There were two families I made that special connection with. One family, the Demartinos, were just plain awesome. I met them on Wednesday night when Carol, a very sweet Filipino lady, was admitted for observation for high blood pressures. Her 24-hour urine turned up positive for protein, which suggested preeclampsia. The baby was close to term and she was induced for labor. Too bad I missed her C-section, since I followed her labor from beginning to end and had long chat sessions to occupy my time and their stay. But I did manage to visit them on the maternity ward and say hello to their baby boy, Stefano. They were a pleasant couple with an adorable bundle of joy! They were very excited to hear their son shared the same birthday as the medical student who followed them for the past 3 days.
The other family, the Connollys, were just as funny and incredible. I met them in the beginning of the week for a labor check. They were scheduled to come in Saturday (today) for an induction of labor. I did think I would be that memorable, but I was surprised they remembered me still today. I also must add, my positive experience with them was partly due to their awesomely charming obstetrician, Dr. Lazarou. I must admit, I had a crush on the doc; he had the hunky looks (it’s the Greekiness), the personality (chill, chatty, and charming), and the brains (he attended NYU, my alma mater, for a few years). Anyway, Mrs. Connolly apparently told him over the phone that she met a very pleasant medical student and her birthday’s coming up on Friday, so he better be nice to me. Come the end of the week, both doctor and patient were still crystal clear who I was =D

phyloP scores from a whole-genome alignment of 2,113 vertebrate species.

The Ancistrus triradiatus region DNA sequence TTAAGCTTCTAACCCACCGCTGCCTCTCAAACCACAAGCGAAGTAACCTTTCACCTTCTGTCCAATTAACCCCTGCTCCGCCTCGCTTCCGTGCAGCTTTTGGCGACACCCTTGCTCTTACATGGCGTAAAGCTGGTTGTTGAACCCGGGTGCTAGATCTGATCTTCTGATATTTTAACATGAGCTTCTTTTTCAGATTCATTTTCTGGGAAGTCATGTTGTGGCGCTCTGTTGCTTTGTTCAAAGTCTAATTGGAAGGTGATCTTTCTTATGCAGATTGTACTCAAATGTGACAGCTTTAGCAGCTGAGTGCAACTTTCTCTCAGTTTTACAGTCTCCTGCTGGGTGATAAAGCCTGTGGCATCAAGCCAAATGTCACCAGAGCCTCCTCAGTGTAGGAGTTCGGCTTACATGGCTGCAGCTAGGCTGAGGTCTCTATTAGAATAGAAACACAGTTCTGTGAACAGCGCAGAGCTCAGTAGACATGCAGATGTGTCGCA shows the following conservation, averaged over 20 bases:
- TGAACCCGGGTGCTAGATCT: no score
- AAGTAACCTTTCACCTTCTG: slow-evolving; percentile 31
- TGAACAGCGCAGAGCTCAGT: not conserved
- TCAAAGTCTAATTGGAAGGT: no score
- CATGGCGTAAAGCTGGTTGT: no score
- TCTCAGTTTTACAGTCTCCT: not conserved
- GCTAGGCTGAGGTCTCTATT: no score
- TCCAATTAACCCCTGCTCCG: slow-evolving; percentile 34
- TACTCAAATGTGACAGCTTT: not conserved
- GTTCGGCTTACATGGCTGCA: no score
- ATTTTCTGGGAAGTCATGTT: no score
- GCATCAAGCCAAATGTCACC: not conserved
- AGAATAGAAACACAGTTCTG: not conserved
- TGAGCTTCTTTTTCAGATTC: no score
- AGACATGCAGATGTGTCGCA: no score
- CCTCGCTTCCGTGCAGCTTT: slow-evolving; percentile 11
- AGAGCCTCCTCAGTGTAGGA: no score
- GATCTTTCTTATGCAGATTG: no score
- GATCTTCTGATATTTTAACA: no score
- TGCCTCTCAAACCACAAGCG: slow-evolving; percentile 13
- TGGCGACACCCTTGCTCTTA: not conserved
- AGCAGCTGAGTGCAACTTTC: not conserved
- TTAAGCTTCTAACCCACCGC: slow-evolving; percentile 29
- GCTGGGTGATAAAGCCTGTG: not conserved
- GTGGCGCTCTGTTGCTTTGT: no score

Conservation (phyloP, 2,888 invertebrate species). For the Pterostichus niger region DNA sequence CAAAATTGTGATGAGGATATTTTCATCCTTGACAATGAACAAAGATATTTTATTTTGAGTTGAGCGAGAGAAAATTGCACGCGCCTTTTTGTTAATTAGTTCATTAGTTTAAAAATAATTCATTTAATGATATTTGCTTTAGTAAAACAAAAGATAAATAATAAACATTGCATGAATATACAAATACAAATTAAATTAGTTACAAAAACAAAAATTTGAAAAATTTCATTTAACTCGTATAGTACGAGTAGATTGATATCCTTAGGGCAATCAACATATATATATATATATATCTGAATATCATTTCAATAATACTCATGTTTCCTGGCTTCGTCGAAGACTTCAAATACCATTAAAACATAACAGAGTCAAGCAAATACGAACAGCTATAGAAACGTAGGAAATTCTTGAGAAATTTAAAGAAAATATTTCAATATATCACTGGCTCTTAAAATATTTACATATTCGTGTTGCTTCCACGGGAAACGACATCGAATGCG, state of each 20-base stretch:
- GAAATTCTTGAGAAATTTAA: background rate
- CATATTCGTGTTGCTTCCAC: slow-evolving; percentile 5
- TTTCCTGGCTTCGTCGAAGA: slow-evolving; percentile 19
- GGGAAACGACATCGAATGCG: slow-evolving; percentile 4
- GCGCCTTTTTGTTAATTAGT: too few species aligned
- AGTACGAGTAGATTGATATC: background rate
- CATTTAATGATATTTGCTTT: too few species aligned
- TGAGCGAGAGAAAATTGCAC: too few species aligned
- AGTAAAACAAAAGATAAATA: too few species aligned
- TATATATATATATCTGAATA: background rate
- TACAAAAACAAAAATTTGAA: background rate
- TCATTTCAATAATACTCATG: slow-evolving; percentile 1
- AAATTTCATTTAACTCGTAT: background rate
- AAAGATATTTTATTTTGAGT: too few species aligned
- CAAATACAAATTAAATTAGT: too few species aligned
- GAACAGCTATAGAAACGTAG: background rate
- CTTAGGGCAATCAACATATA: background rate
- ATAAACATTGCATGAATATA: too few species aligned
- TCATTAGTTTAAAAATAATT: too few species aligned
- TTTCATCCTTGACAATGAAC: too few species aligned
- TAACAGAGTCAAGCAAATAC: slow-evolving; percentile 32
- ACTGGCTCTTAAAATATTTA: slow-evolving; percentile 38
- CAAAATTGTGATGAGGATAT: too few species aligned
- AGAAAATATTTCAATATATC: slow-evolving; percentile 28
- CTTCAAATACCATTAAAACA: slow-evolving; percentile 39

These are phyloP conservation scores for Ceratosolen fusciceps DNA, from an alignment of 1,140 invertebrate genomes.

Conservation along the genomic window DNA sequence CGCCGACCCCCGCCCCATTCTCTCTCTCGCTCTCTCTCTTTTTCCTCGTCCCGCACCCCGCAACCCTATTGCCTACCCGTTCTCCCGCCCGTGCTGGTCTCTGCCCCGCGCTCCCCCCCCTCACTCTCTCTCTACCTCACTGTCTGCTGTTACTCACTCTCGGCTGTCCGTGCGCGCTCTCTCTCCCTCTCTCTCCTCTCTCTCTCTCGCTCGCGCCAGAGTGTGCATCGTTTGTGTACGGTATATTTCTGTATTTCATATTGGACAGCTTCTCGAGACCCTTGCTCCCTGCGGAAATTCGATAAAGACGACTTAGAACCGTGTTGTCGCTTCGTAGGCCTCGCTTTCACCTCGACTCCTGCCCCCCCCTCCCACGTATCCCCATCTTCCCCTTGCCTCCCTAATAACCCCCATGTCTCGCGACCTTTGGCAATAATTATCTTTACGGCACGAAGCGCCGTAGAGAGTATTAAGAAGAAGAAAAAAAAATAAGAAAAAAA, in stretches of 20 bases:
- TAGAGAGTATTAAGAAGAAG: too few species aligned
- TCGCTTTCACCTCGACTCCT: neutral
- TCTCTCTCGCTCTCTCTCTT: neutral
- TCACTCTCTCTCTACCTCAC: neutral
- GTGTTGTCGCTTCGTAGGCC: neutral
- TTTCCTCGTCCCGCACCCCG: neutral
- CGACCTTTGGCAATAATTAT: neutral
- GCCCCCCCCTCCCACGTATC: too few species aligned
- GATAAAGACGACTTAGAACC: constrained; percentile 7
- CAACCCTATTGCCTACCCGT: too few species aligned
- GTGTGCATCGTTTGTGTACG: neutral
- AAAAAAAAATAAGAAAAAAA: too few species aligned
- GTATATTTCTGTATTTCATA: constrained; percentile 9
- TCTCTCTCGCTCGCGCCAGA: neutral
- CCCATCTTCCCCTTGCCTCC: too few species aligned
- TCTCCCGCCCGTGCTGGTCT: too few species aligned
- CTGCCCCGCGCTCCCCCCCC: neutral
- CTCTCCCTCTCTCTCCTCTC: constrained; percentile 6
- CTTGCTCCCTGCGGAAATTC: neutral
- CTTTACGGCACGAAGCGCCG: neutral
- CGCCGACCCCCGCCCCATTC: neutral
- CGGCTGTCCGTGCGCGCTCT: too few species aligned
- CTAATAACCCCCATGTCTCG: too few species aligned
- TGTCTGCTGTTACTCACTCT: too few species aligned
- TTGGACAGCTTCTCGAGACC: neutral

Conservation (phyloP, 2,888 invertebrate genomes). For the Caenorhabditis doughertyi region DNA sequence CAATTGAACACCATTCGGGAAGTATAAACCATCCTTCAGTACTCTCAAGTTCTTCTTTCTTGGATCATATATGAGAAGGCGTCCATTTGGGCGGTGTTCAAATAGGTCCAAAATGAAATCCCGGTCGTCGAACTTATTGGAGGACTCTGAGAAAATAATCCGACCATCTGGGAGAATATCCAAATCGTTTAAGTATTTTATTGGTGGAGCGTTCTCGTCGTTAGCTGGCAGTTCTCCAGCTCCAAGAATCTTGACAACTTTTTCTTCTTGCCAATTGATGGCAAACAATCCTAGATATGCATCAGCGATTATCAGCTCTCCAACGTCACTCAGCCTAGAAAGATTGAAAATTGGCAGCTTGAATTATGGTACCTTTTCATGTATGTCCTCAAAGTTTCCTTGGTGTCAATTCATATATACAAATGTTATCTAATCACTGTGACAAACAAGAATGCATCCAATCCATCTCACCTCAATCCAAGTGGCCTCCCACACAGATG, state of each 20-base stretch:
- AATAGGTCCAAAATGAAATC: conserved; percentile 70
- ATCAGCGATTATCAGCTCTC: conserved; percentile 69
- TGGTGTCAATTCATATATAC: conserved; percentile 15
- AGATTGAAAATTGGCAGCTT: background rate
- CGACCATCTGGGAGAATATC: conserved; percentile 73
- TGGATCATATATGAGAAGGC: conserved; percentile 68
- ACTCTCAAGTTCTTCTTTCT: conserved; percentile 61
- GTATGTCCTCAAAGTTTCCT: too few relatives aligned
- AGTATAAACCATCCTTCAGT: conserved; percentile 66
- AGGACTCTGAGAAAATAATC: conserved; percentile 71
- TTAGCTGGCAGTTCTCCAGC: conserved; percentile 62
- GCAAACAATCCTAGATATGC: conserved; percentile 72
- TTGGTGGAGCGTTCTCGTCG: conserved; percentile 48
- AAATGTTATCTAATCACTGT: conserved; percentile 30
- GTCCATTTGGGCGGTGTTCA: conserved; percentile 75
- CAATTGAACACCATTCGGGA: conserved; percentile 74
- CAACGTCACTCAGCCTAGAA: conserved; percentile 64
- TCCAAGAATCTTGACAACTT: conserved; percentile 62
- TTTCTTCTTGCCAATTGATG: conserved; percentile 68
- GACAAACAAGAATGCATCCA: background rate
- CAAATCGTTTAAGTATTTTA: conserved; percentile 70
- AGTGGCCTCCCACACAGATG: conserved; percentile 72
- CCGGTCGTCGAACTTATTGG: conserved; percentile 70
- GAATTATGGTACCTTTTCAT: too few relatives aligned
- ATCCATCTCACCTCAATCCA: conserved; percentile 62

Unfortunately, baby and me did not end up sharing a birthday; it was darn close. It was the night of September 1, just a few hours after midnight, the Connollys welcomed a baby boy to the world, and I experienced the mirth with them and Dr. Lazarou. Baby boy and me were not birthday twins, but close enough!
There you go, the celebratory culmination of my otherwise tiring, tough week on nights! I met some amazing families and their babies, who will happen to be my birthday twins. They won’t remember, but I certainly will. When their parents tell them the story of how they came into the world, I will be forever tied in and a part of their family.